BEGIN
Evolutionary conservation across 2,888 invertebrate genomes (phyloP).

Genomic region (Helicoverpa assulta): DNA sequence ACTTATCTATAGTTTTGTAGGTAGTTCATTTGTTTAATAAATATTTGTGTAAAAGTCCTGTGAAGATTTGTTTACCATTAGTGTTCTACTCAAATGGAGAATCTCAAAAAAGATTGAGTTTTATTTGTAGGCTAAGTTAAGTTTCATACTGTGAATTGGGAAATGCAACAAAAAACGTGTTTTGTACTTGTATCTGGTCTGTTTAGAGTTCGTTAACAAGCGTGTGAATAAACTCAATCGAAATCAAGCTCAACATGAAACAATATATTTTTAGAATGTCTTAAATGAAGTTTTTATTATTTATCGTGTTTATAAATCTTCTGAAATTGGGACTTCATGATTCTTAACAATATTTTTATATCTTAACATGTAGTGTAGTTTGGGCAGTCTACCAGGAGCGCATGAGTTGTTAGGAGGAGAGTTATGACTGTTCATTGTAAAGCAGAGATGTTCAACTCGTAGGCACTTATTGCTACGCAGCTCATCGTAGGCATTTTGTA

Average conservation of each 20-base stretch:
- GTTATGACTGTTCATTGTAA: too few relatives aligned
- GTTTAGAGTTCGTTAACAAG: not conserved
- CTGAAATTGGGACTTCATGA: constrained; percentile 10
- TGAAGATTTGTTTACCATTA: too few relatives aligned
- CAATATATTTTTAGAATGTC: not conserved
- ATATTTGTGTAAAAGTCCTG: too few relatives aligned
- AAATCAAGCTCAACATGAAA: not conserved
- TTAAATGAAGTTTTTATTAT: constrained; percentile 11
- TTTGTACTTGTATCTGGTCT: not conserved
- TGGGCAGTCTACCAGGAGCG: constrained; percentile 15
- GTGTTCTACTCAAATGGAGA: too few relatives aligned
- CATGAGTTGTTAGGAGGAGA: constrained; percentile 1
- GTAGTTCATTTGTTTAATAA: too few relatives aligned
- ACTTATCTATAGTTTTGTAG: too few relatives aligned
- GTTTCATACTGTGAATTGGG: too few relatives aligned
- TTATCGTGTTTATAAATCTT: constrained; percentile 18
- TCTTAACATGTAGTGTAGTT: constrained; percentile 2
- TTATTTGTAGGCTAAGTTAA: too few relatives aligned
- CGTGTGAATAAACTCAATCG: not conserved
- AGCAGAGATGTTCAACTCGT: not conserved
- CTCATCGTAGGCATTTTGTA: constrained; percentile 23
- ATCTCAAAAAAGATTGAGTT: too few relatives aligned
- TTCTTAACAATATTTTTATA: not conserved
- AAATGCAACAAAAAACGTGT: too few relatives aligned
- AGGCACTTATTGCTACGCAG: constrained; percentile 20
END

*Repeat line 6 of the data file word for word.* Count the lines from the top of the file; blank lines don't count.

- CTGAAATTGGGACTTCATGA: constrained; percentile 10